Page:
Becoming a champion
In the years following the war, Malmed grew into adulthood, and found work at a Michelin plant in France.
Still, he said racial tensions lingered and that he never felt comfortable while living in the country. So, in 1964 he moved to the U.S. and settled down in New York for the next 18 years. Eventually, Malmed made his way to the Bay Area and Silicon Valley, where he landed a job in the tech industry. He and his wife remained in the Bay Area until 2013 when retirement brought him to South Lake Tahoe.
As a lifelong competitor, Malmed took up golf and tennis when he retired, but said he was never very good. Then at age 66, a friend convinced him to join a cycling group for causal weekend rides.
Pedaling an old loaner bike that was three sizes too big, Malmed discovered he could keep up with more experienced cyclists. He soon purchased his own bike and in no time was leading the pack of riders during their weekend excursions.
Upon moving to South Lake Tahoe, Malmed joined the Alta Alpina Cycling Club and has ridden with the group every Wednesday for the past 10 years.
At age 78, Malmed began cycling competitively, and in 2021 decided to race in the USA Cycling Masters Road National Championships.
Lining up against athletes that have been on bikes since they were young children, Malmed said he could only think, “What am I doing here? There’s so many professionals.”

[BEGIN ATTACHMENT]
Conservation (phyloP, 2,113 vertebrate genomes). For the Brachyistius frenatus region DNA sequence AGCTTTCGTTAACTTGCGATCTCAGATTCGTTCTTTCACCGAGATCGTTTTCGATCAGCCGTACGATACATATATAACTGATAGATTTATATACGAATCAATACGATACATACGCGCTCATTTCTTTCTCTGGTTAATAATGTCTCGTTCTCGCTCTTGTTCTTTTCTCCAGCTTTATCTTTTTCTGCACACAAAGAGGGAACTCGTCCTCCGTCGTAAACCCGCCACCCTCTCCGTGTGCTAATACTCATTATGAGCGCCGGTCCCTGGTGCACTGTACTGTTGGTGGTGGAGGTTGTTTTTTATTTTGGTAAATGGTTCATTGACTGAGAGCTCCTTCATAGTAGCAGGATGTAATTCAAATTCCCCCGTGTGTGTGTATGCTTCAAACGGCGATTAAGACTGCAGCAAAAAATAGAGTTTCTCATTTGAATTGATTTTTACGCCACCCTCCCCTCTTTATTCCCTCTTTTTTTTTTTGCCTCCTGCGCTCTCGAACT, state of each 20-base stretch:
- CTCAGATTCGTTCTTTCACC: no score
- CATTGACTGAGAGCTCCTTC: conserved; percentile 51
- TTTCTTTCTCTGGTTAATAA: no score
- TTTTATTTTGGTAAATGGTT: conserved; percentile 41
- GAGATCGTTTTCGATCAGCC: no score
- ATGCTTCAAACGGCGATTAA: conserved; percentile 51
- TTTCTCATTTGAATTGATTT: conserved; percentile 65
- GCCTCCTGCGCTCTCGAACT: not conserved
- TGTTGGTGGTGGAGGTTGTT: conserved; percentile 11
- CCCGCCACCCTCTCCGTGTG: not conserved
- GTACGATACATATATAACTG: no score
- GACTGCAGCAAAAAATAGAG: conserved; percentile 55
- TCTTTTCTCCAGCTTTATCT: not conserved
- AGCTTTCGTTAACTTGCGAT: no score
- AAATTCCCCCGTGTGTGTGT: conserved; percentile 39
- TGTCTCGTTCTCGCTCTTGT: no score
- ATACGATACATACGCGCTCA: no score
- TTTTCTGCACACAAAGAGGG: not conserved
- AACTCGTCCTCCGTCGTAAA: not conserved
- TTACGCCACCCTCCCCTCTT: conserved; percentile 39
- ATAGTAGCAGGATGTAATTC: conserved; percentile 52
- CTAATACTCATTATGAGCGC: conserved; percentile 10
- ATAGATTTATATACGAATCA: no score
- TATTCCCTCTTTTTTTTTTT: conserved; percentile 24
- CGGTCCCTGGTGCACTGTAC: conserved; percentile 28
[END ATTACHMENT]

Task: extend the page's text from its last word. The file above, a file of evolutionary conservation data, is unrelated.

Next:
After four days of racing, however, Malmed exceeded all expectations, winning the 80- to 84-year-old age group in the criterium race, and finishing runner up in the road race and time trial.
Malmed returned in 2022 and swept all three events, claiming national titles in the men’s masters 85- to 89-year-old division.
“I guess maybe I should have started biking earlier,” joked Malmed on finding success in a sport he picked up later in life. “I could have become someone.”
Last August, Malmed added world champion to his list of accomplishments. At 85 years old, he traveled to Austria to race against thousands of other cyclists at the World Masters Cycling Championships and finished first place in 80-year-and-older category in the time trial event.
“I just love to win,” said Malmed I’ve always been very, very competitive. I think it’s just my character. I know I cannot win everything. That’s for sure, but I can try and I do try. I just love competition.”
Malmed, who celebrated his 86th birthday on Wednesday, has no plans of slowing down. Next year he said he will race in Denmark at the UCI Gran Fondo World Championships.
“Biking makes me happy,” he said. “It gives me an incredible sense of freedom. When I’m chasing another rider, I tap into this energy I didn’t know I still had.”
Justin Scacco is a reporter for the Sierra Sun, a sister publication of the Tribune.
Support Local Journalism
Support Local Journalism
Readers around the Lake Tahoe Basin and beyond make the Tahoe Tribune's work possible. Your financial contribution supports our efforts to deliver quality, locally relevant journalism.
Now more than ever, your support is critical to help us keep our community informed about the evolving coronavirus pandemic and the impact it is having locally. Every contribution, however large or small, will make a difference.
Your donation will help us continue to cover COVID-19 and our other vital local news.